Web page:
I came across these following strategies mentioned in a dissertation while browsing and hope this would help my readers.
Nagaraj (1991) substituted N:P:K with compost from cow dung, grass and dry leaves. Biospray of neem, glyricidia were successful against pests. Cow’s or ox’s urine spray served as a good source of growth promoter or control of insect and disease. Application of decayed material of glyricidia, touch me not weed, transplanting paddy on full moon day and spraying 10 per cent cow’s urine solution
once in fifteen days helped to get 680 kg of paddy per acre.
Shantimole (1991) reported that Glyricidia was applied for vegetables and good crop was obtained. Similarly dry leaves, crop residues, and cut grass was applied to plant’s base. Mud from forest and tanks were mixed and applied to plants. Neem cake was used for slow wilt of pepper. Mixture of garlic and sesame was used to
control yellow leaf disease of areca.
Vivek and Julie (1991) reported about the use of garlic solution against aphids, fungal and bacterial attack on turmeric. Garlic solution was also successful against cotton and fruit trees curl but growing trap crop was much better. Nutrients were supplied using cow dung, leaf compost, grass crushed and dried sugarcane, glyricidia,
neem leaves, pulse plants and mulch crops such as red gram, horse gram and groundnut. Growing intercrops such as coriander, garlic and onion controlled many insects and diseases.
Baphna (1992) reported that with the use of organic fertilizers such as oil cakes and mulches, the sapota plantation which was very weak due to the use of chemical fertilizers and pesticides, became healthier.
Gupta (1992) reported the results of experiments conducted by Gangopadhyay and Das on the bacterial leaf blight of rice. Cow dung slurry was found effective in reducing the disease incidence to 20-37 per cent when stale cow dung was used. Disease incidence of only 4.5 per cent was observed when fresh cow dung was used.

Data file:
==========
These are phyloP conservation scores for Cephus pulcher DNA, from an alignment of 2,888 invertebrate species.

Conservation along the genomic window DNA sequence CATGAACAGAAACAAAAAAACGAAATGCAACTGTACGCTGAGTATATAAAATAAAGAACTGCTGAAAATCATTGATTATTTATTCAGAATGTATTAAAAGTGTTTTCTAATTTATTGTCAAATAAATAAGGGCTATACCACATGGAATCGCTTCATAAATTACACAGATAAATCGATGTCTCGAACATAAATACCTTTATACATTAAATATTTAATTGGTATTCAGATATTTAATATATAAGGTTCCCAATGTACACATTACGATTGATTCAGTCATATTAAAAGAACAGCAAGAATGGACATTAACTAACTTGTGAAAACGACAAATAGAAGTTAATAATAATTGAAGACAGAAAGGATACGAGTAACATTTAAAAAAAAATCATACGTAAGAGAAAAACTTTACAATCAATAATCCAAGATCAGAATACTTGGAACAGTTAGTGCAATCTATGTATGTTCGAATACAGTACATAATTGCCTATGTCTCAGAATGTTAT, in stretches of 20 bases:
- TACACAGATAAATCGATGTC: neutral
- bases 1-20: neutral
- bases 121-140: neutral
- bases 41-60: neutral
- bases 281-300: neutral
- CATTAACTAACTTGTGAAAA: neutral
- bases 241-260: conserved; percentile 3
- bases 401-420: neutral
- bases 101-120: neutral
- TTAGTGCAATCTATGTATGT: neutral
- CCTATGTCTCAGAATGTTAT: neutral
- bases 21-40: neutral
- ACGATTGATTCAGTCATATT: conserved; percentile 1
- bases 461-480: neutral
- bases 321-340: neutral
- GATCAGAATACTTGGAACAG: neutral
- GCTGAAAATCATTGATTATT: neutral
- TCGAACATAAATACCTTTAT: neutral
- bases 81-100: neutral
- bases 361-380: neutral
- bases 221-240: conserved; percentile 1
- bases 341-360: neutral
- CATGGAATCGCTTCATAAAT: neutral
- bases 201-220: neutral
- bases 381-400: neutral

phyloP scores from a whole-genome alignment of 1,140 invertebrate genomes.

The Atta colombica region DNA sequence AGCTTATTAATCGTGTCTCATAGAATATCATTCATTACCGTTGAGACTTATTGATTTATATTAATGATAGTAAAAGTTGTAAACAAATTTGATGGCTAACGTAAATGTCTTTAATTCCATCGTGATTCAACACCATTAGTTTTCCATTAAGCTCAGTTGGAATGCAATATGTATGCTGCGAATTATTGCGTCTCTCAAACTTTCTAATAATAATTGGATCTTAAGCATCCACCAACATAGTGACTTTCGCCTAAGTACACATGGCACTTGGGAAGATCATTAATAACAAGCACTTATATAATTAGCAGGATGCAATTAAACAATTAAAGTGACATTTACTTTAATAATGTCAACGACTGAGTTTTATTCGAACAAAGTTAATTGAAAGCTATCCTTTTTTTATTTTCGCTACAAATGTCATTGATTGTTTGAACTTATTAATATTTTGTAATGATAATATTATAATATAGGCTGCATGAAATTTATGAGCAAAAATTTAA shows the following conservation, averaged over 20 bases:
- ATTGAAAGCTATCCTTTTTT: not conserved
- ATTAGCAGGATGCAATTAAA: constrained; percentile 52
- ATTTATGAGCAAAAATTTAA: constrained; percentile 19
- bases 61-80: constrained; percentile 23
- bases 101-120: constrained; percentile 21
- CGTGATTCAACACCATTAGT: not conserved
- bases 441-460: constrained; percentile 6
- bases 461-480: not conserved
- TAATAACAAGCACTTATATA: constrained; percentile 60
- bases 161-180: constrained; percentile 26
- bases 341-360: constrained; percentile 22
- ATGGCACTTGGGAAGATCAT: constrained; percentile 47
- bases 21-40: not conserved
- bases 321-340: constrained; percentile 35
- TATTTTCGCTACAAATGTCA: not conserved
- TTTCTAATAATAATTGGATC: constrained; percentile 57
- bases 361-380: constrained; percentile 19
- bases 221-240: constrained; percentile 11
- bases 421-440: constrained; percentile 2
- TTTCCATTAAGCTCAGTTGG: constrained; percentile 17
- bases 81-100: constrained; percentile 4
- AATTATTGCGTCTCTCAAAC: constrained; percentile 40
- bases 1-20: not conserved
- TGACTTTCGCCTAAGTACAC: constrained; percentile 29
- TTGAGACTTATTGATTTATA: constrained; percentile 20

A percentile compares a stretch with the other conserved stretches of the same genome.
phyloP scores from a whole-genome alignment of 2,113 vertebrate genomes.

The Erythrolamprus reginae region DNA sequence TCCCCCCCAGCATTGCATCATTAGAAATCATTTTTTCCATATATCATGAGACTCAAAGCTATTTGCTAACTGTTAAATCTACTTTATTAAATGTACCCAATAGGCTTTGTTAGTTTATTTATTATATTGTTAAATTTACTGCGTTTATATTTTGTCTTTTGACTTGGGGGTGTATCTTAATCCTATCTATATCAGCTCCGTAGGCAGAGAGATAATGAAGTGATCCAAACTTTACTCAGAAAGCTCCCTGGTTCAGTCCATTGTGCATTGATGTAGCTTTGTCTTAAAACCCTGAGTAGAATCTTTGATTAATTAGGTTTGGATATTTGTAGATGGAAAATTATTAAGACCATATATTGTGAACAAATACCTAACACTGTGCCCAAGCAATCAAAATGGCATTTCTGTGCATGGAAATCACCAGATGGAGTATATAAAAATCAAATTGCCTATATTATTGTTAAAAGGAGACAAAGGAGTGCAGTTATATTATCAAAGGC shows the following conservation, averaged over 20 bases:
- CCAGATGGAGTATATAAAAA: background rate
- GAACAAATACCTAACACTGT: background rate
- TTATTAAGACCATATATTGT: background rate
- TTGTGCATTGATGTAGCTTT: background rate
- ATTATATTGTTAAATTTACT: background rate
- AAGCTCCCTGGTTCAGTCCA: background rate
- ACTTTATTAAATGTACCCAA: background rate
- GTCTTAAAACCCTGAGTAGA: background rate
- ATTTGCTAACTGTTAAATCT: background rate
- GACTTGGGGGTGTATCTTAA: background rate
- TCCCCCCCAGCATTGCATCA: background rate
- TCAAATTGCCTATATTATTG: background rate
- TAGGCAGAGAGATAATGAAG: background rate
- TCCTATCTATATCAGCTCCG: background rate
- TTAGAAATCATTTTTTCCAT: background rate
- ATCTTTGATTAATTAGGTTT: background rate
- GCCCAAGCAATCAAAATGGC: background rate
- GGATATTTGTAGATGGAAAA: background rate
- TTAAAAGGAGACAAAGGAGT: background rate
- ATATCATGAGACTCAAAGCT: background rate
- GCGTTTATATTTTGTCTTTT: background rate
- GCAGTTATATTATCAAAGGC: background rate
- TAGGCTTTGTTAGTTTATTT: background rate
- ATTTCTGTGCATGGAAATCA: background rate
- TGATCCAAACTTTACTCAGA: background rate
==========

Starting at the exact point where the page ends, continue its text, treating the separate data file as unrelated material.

Bhaskar and Ashok (1993) found that application of cow dung, poultry manure, home and town compost maintained soil fertility. Weeds were not uprooted as they protected the moisture in the soil by preventing strong sunlight to fall on soil and when decomposed it became additional manure. They reported that pests like spiders, red ants, some birds, etc., did not harm the plants but acted as predators for harmful pests and rodents.
Budathoki (1993) examined that the application of cattle urine in the form of top dressing was a traditional practice used by farmers in Nepal to manure vegetable crops. The diluted solution (1:1) of fresh (preferably 7-10 days old) animal urine was applied at the Rate of 50 ml per plant which was found to be as good as urea or ammonium sulphate application.
Balasubramanian et al. (1995) identified that farmers followed cow dung coating for cotton seeds, soaking sorghum seeds in cow urine, soaking Bengal gram seeds in water and soaking sorghum seeds common salt water. Regarding plant protection measures, cow dung cake was used as burrow fumigant, displaying crow’s carcass for scaring birds and beating empty iron drums to ward off birds.
Gothi (1996) reported the effect of buttermilk on some crops. Buttermilk sprayed on twenty five day old rain fed crop of groundnut resulted in the higher yield of pods and fodder compared to the control. On cotton and sesame crops, it helped to survive the water stress period of 47 days caused by delayed rains.
Ramesh et al. (2007) reported that farmers used FYM as the predominant source of organic manure followed by Narayan Devaraj Pandey (NADEP) compost, biogas slurry, green manure and cow horn manure, bone meal, poultry manure, neem cake and karanjee cake were used as manures from off-farm resources. Spraying of neem oil (32.6%), cow urine (18.4%), and fermented butter milk (16.3%) were the most frequently used methods of pest control by organic farmers.
Rajak (1993) delineated the dysfunctional consequences of pesticide usage such as development of resistance in pests to pesticides, resurgence of pests, elevation in the status of minor pests, harmful pesticides residues, undesirable effects on non target species’, general environmental pollution and ecological imbalance.
Extracts courtesy “Non-Pesticidal Management in Crops: Community Managed Extension, Processes and Impacts” by